# The Joy of Hexasect

This geometric construction challenge is a set of components to be placed in order, $$\begingroup \def \s #1{{ \small\sf #1 }} \def \AB { \overline {\s{AB}} } \def \line #1{{ \small \overleftrightarrow {\s{#1}} }}$$ dividing line segment $$\AB$$ of length 6 into 6 subsegments, each of length 1.

hexasect – transitive verb – to divide into 6 equal parts

How can $$\AB$$ be hexasected by placing 5 circles and 7 lines that produce just 1 lines-only node?

Construction guidelines
• Circles and lines are placed sequentially, in any order that accords with nodes that exist at times of placement.
• A circle may be placed where a node exists for the circle’s center.
• A line may be placed where it crosses at least two existing nodes.
Nodes are endpoints A and B as well as intersections among circles, lines and/or $$\AB$$.
• A lines-only node is an intersection of lines in the completed solution. No circles pass through a lines-only node. (Nodes along $$\AB$$ are ineligible because $$\AB$$ is technically a segment, not a line.)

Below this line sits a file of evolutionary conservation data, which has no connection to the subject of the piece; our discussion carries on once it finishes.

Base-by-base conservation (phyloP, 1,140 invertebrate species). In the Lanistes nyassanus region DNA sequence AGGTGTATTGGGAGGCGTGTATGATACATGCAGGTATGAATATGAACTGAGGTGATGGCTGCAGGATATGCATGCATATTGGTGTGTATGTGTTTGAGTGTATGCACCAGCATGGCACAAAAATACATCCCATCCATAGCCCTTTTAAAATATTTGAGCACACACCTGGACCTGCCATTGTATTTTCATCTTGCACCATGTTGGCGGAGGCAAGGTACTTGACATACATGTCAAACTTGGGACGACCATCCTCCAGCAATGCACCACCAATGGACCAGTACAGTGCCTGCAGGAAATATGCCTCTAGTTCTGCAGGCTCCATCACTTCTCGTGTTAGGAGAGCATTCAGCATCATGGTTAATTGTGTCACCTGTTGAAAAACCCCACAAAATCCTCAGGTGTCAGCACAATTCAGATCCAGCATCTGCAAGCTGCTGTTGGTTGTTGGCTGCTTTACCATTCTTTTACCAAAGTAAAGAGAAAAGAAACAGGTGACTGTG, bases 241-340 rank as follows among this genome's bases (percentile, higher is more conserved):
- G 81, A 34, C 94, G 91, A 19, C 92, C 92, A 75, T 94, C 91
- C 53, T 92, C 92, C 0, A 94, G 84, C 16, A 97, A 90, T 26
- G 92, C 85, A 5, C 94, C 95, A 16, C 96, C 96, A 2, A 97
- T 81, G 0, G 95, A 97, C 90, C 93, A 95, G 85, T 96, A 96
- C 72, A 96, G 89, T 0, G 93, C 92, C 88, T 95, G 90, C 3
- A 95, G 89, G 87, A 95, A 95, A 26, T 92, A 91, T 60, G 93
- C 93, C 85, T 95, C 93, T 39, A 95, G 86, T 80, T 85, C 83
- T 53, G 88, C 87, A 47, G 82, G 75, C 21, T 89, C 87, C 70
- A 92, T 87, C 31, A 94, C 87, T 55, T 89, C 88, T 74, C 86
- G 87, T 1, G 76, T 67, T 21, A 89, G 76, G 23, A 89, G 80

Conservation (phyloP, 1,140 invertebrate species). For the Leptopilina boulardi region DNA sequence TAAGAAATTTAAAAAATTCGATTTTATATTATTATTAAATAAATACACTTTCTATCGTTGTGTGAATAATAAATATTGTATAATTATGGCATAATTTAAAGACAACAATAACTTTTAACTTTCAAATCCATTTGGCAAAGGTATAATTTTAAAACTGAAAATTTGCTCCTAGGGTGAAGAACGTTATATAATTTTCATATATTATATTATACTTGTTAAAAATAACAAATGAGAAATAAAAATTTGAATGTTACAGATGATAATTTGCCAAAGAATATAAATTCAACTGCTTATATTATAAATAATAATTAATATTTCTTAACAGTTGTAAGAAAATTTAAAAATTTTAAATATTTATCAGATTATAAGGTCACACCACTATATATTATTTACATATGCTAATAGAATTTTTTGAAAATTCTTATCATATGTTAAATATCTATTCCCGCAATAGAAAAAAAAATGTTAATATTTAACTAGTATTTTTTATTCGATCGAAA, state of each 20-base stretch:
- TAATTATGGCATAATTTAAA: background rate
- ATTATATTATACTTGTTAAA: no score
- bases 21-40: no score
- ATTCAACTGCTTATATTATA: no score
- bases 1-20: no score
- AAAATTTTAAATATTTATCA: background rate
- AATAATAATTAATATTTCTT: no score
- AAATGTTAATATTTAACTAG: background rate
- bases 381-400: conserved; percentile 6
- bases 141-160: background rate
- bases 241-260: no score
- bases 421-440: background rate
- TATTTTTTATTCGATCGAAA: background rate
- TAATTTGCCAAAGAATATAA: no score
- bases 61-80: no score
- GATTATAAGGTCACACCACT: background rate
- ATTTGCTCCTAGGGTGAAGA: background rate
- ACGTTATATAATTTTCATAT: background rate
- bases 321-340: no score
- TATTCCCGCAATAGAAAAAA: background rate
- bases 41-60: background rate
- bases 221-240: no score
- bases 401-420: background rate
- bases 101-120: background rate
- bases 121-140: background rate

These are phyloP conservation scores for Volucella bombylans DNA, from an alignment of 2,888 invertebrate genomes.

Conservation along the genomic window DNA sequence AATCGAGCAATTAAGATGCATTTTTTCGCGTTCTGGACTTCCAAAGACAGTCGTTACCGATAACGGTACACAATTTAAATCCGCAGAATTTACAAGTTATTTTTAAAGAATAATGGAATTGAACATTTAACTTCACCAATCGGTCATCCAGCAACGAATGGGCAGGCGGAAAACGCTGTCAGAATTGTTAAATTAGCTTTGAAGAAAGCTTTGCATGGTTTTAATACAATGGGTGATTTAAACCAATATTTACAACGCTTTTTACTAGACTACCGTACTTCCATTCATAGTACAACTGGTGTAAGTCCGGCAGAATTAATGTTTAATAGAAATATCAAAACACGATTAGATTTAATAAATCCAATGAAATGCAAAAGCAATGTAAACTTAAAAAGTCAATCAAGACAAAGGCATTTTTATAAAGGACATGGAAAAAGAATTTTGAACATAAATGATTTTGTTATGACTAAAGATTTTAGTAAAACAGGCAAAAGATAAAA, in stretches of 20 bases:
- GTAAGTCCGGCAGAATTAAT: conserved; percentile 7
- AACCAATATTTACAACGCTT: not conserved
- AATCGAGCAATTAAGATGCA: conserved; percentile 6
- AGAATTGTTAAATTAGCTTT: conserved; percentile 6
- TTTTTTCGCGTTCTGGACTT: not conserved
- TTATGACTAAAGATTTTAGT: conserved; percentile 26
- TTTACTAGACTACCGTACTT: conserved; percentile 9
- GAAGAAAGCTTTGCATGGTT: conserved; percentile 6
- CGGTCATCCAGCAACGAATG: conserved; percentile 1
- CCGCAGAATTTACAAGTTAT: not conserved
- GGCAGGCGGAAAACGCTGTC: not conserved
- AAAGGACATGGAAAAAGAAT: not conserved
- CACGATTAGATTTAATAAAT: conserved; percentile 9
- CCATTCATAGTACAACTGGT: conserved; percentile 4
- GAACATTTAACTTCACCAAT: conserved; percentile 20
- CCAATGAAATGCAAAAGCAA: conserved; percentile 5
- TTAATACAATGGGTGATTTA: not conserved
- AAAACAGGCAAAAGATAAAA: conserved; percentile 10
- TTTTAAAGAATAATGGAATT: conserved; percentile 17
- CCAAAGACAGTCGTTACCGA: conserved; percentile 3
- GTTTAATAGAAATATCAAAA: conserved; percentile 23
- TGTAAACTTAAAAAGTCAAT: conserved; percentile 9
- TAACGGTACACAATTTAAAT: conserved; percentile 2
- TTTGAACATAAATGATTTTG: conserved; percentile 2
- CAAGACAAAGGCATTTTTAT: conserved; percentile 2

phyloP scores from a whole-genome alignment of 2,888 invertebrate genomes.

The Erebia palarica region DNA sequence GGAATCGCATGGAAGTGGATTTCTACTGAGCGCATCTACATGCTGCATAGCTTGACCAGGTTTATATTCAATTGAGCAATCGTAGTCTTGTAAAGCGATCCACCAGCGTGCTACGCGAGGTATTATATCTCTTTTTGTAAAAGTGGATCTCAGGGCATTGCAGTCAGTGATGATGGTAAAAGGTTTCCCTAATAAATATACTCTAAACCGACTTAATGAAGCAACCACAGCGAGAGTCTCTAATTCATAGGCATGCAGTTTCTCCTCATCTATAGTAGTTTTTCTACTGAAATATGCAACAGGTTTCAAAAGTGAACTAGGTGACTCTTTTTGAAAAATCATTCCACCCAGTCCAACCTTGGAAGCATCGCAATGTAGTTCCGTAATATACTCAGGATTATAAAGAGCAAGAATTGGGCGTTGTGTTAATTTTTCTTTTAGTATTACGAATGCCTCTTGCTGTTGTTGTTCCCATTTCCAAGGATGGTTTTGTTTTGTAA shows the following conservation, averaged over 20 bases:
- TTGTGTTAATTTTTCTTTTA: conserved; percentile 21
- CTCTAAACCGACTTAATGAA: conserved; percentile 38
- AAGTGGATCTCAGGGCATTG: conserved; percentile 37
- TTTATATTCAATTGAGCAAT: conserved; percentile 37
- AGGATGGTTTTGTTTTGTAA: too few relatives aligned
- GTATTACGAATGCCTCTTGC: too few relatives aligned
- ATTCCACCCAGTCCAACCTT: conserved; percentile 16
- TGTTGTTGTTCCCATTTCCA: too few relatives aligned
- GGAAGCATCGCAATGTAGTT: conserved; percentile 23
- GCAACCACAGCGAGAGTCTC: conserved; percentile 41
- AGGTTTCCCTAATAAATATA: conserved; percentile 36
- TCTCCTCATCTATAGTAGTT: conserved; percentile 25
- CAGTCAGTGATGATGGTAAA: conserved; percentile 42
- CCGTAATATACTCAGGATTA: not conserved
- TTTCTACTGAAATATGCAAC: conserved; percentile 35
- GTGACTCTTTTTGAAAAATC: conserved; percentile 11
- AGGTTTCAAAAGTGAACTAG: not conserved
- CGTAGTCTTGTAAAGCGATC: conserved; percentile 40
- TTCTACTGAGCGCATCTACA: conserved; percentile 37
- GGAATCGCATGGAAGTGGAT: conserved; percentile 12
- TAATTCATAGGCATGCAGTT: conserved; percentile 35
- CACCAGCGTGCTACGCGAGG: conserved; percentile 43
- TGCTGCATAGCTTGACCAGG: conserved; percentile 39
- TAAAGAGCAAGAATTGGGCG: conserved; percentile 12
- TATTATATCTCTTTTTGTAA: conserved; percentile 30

Example
quadrisect – transitive verb – to divide into 4 equal parts
A different $$\AB$$, of length 4, can be quadrisected by placing 4 circles and 6 lines that produce just 1 lines-only node.

• Step 1 places circles centered at nodes A and B. These circles’ intersections produce nodes C and D.
• Step 2 places line $$\line{BC}$$ and a circle centered at C, whose intersection produces node E, and places $$\line{CD}$$, whose intersection with $$\AB$$ produces node F.
• Step 3 places a circle centered at E. This circle’s intersection with $$\line{BC}$$ produces node G.
• Step 4 places lines $$\line{AD}$$ and $$\line{FG}$$, whose intersection produces node H.
• Step 5 completes this quadrisection by placing lines $$\line{CH}$$ and $$\line{DG}$$. The desired lines-only node is H.

$$\endgroup$$

• This quadrisection example is indeed suboptimal (and more complex than the puzzle's solution, which is tied for optimal hexasection). Optimal quadrisection uses fewer components but doesn't demonstrate a lines-only node.
– humn
Mar 7 at 16:06